Prior to the Fall 2021 semester, Joann Zhang became the director for the office of Inclusion and Multicultural Engagement (IME). Zhang graduated from the University of Oregon (UO) in 2012 with her B.S. in Education, and started her professional career there at the Center for Multicultural Academic Excellence (CMAE).
Zhang felt so strongly about CMAE and the services it provided UO students that she wanted to continue fostering that connection in a professional capacity.
“CMAE served me once as a student,” Zhang said. “I had a lot of my ‘aha’ moments, a lot of my identity growth and exploration in that office.”
This focus on identity exploration and student growth is something Zhang intends to bring to Lewis & Clark through her work in the IME. As the first member of her family to go to college, she also has a passion for helping other first-generation students find a community at their institutions.
“I hope to be able to provide (a place for identity development) for students here as well,” Zhang said. “Especially our first-generation students, who may not feel like they have a sense of belonging here … I’m here to support them.”
Although she intends to bring some of what she learned at UO to her new role, Zhang understands that what may have worked at a large university might not have the same impact at a small liberal arts college.
“If there are things that I can tap into from my experience there and bring it here, great,” Zhang said. “But what works for them isn’t going to necessarily work for us, and I’m very mindful of that.”
Zhang is still trying to get her bearings after having been on campus for just over a month, but she is attempting to do most of her learning from current students. She is leaning on her student peer educators to show her the ropes, and has been inviting students she meets on campus to her office just to chat.
“For me to really do my job well I have to get to know the students,” Zhang said. “Having conversations with them and figuring out what their needs are will help me determine my goals.”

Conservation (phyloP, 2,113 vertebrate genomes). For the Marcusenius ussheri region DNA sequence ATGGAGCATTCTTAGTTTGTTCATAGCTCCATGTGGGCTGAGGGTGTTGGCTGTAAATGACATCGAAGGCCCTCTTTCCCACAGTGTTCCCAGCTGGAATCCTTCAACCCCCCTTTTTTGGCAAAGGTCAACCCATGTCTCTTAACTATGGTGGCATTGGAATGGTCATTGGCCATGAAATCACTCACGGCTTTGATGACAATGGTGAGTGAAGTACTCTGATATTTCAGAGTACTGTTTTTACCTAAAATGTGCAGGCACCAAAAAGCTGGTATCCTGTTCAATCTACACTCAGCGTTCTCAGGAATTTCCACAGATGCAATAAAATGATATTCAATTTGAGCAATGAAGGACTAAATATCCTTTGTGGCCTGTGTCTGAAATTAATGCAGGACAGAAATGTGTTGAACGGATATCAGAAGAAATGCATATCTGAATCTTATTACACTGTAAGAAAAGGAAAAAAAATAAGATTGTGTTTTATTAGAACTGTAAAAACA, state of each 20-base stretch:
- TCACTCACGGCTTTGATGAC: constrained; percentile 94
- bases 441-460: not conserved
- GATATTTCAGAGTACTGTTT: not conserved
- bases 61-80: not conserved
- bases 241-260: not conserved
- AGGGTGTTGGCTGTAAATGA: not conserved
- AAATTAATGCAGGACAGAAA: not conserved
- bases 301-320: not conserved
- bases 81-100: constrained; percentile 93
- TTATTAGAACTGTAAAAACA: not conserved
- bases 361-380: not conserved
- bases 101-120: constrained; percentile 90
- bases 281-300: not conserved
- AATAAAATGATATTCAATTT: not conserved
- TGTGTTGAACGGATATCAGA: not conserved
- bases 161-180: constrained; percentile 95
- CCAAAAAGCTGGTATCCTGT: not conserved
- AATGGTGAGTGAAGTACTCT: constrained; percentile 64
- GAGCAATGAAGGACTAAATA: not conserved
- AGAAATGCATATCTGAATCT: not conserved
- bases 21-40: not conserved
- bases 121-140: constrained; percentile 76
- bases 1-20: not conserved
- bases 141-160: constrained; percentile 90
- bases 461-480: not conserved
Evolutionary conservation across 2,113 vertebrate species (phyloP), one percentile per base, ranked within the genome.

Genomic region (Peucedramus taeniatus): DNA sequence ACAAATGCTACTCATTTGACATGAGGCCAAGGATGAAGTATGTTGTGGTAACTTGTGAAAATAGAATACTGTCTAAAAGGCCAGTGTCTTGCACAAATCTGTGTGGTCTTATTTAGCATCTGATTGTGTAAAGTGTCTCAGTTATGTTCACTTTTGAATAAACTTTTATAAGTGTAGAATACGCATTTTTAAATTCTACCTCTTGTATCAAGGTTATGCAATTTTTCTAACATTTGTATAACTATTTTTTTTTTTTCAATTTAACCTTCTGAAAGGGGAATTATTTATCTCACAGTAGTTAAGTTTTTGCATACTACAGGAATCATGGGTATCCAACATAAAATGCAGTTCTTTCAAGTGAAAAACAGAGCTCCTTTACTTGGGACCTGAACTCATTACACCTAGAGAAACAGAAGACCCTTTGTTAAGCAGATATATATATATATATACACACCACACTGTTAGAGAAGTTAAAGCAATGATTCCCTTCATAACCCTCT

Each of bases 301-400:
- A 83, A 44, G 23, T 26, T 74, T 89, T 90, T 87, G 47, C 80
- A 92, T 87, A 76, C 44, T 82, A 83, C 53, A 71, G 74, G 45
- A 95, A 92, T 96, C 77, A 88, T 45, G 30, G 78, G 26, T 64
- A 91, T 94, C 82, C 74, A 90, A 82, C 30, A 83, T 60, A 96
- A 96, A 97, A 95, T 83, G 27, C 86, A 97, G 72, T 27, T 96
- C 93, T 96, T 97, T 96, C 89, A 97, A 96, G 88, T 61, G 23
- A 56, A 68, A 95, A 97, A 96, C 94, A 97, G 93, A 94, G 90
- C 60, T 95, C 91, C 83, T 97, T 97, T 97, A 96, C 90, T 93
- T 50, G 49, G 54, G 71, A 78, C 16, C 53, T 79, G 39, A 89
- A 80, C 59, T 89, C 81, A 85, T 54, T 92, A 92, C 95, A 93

One of Zhang’s first big steps is initiating the hiring of a new program manager. While the position description has yet to be finalized, the job of the program manager will be to examine some of IME’s core programming to make sure the office is running smoothly and fulfilling their goals.
Great Expectations is one of these signature programs. This mentorship program pairs first-year students from underrepresented groups with an upperclassman mentor who checks in periodically to ensure their transition is going smoothly. Zhang believes this program is important but lacks the same structure and support for upperclassmen that it provides to first-years.
“In the future I’d like to create more structure for our continuing students,” Zhang said. “Whether it’s a mentorship program, where we connect them to community members outside of LC, I would love to do something like that.”
Another big change Zhang has made in her first month as director is revamping the Multicultural Resource Center (MRC). While the MRC houses IME’s Wokeshops and other events throughout the year, it has also become a place for students to just relax and feel comfortable on campus.
“Right now we have open doors,” Zhang said. “The space is open from about 8:30 to 5, Monday through Friday, and students can reserve the space after hours if they just email us. So if you need a place to study … or you just want to switch up your routine please come utilize the Multicultural Resource Center. It’s just a space for underrepresented students, marginalized students to come and be in a community.”